Keywords: Agrarian credit cooperativism, rural savings banks, denominational movement.
    JEL: G29 N53 Q13
    Date: 2010–01
  9. By: Andrés Alvarez
    Abstract: This paper presents Léon Walras and Augustin Cournot views on monetary regulation. Important differences can be found in their views about the convenience of the issuing of paper money and fiat money in general. Whereas Walras is against bank notes, even if coming from a central bank, Cournot has a moderate position. He accepts the need for bank notes even without a strict adjustment to metal reserves. It can be ascertained that Cournot believes discretionary monetary regulation is convenient and acceptable, while Walras believes the only acceptable monetary system is one based exclusively on the stability of the value of money under a monetary rule following the strict equivalence between metallic reserves and a pure medium of exchange form of money. This paper shows Cournot’s ability to understand more clearly than Walras the evolution of the monetary system of his days. Whereas Walras is trying to guarantee the coherence of his pure theory with his applied theory, and he is then unable to accept the evolution toward a monetary system based on fiat money and he proposes very rigid and complex system of quasi-bimetallic circulation where banks are simple mediators between entrepreneurs and savings.
    Date: 2010–02–11
  10. By: Clark, Gregory (University of California, Davis)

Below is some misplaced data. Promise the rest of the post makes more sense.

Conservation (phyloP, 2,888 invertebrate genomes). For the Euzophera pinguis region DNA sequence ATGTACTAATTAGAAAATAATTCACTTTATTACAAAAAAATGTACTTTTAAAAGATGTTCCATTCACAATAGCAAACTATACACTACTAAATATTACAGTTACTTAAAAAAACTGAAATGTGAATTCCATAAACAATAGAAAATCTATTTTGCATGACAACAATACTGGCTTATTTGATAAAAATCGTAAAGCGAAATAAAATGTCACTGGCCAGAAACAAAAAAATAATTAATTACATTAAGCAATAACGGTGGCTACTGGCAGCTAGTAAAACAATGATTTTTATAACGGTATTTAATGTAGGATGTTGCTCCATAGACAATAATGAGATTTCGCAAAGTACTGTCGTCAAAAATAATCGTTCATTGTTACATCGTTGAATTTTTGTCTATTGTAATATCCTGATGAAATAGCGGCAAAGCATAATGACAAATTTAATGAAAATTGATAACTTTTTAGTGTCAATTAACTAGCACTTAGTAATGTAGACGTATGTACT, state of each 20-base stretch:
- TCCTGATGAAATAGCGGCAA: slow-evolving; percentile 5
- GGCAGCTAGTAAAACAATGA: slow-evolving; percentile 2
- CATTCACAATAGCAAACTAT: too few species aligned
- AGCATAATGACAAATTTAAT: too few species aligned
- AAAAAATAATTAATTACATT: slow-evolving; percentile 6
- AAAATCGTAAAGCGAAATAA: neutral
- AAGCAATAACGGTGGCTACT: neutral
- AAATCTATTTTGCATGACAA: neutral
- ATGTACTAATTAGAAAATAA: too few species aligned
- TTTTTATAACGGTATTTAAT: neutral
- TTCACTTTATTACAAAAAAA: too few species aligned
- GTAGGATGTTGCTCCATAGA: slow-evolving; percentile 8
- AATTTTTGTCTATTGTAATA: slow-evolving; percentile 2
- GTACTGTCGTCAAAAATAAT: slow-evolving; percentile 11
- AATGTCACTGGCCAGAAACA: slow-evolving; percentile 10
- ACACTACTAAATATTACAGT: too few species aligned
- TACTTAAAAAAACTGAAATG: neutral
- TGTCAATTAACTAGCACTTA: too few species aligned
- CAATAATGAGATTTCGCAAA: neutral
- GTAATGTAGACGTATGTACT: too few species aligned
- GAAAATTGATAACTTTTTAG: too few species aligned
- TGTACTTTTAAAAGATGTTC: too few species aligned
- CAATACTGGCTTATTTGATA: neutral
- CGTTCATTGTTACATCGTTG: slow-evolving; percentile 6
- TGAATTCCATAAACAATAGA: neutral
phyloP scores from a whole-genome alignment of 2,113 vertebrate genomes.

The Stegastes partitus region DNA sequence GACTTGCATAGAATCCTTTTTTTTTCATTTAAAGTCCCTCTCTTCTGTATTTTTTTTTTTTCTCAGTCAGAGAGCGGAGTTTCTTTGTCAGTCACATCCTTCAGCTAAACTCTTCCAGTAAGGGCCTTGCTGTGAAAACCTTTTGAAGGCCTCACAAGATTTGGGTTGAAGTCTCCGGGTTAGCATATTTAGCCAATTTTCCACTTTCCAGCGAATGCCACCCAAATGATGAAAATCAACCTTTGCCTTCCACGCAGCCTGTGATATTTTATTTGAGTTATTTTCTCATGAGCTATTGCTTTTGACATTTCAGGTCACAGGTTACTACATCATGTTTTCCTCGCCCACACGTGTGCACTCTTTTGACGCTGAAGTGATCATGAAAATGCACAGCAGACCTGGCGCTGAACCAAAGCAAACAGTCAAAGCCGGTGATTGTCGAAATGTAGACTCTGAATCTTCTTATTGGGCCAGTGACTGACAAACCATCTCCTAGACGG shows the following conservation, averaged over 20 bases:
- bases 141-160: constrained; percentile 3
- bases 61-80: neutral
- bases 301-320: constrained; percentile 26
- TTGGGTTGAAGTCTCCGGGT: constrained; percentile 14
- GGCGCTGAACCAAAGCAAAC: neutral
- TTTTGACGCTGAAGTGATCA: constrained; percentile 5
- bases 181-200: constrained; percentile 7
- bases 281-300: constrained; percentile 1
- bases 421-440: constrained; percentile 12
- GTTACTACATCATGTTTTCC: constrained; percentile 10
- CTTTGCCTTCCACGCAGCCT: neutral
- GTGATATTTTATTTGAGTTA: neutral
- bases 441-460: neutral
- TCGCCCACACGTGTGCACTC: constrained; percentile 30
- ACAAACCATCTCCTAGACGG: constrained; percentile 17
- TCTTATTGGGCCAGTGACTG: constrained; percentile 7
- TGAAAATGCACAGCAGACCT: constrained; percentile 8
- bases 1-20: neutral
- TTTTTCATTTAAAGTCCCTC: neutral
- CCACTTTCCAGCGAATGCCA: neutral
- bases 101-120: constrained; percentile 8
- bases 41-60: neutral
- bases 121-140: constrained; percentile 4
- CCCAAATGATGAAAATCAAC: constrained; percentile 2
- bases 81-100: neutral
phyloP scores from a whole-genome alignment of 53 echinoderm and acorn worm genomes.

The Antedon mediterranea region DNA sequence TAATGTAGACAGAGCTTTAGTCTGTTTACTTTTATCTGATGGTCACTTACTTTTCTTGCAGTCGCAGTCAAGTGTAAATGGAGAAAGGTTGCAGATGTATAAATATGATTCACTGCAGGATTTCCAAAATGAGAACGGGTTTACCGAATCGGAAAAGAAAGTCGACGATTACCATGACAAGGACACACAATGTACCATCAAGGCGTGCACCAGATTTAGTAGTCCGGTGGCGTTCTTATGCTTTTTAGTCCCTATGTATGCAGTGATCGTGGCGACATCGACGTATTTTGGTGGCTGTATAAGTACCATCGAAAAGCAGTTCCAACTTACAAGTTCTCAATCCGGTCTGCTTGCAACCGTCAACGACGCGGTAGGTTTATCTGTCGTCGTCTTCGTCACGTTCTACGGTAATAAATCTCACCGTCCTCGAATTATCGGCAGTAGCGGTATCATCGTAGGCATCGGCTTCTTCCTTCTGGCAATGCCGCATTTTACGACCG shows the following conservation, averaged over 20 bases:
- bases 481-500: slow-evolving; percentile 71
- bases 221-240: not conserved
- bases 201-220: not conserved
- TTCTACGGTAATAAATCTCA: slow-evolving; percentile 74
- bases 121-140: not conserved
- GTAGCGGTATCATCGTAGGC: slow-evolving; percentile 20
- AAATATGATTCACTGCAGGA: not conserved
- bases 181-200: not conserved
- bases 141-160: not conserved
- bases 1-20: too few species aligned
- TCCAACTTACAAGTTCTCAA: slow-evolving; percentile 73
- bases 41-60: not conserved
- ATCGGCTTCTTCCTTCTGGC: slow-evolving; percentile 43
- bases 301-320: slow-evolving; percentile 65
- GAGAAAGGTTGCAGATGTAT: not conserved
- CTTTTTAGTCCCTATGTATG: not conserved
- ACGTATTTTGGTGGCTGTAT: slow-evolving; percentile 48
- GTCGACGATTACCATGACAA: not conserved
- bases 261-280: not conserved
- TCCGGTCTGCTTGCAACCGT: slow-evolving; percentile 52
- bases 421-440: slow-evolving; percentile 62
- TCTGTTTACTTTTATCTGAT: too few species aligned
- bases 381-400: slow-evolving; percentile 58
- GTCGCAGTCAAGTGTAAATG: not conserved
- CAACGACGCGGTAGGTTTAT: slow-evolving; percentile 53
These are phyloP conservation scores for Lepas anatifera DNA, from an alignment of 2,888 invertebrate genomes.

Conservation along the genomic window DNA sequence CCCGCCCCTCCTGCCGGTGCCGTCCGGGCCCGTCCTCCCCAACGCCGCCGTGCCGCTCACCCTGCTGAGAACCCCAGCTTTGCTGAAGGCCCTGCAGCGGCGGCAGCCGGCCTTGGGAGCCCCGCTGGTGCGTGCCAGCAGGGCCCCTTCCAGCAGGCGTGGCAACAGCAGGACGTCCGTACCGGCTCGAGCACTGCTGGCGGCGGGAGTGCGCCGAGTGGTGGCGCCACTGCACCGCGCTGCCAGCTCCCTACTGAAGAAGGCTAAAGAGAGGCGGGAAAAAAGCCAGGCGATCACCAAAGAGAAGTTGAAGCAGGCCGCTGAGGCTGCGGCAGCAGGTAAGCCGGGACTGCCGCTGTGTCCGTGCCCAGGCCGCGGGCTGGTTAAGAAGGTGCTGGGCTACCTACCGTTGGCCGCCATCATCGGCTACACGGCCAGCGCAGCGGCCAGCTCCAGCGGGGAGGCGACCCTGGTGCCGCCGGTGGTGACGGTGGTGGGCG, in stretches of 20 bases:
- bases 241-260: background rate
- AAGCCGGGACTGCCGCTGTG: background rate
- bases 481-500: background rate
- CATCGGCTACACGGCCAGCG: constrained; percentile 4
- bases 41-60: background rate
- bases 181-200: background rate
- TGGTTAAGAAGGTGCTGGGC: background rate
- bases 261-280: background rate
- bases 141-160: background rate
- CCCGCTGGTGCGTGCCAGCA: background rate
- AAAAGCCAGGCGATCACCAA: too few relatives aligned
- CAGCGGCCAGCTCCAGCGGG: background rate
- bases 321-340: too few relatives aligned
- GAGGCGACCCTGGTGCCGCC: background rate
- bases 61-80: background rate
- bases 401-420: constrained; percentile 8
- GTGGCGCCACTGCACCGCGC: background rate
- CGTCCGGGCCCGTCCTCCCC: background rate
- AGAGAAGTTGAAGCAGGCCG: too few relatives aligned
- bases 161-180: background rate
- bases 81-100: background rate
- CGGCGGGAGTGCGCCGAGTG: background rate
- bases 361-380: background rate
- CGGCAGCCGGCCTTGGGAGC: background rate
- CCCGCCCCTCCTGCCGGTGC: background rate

Abstract: Estimates are developed of the major macroeconomic aggregates--wages, land rents, interest rates, prices, factor shares, sectoral shares in output and employment, and real wages--for England by decade between 1209 and 2008. The efficiency of the economy 1209-2008 is also estimated. One finding is that the growth of real wages in the Industrial Revolution era and beyond was faster than the growth of output per person. Indeed until recently the greatest recipient of modern growth in England has been unskilled workers. The data also creates a number of puzzles, the principle one being the very high levels of output and efficiency estimated for England in the medieval era. This data is thus inconsistent with the general notion that there was a period of Smithian growth between 1300 and 1800 which preceded the Industrial Revolution, as expressed in such recent works as De Vries (2008).
    Date: 2009–10
  11. By: Stan du Plessis (Department of Economics, University of Stellenbosch)
    Abstract: The Accra Declaration offers a narrowly ideological interpretation of the modern economy and proceeds to reject neoliberalism as the ideological foundation thereof. This article argues for a less ideological approach to public theology in its comment on the economy in a two-step argument. Firstly, Neoliberalsim is neither a coherent ideology nor a plausible historical narrative. Economists, who are the presumed architects of neoliberalism do not recognise the propositions attributed to them by either the Accra Declaration or the critical literature on Neoliberalism. Secondly, the Accra Declaration’s ideological framework causes it to misrepresent both the nature of modern economies and their objective results. An alternative, less ideological approach, would allow the Church to appreciate both the strengths and the many problems of market economies and would allow it to work with economists in resolving these, instead of rejecting the insights of modern economics.
    Keywords: Accra declaration, Neoliberalism, Economics, Public theology, Market economies
    JEL: Z12
    Date: 2010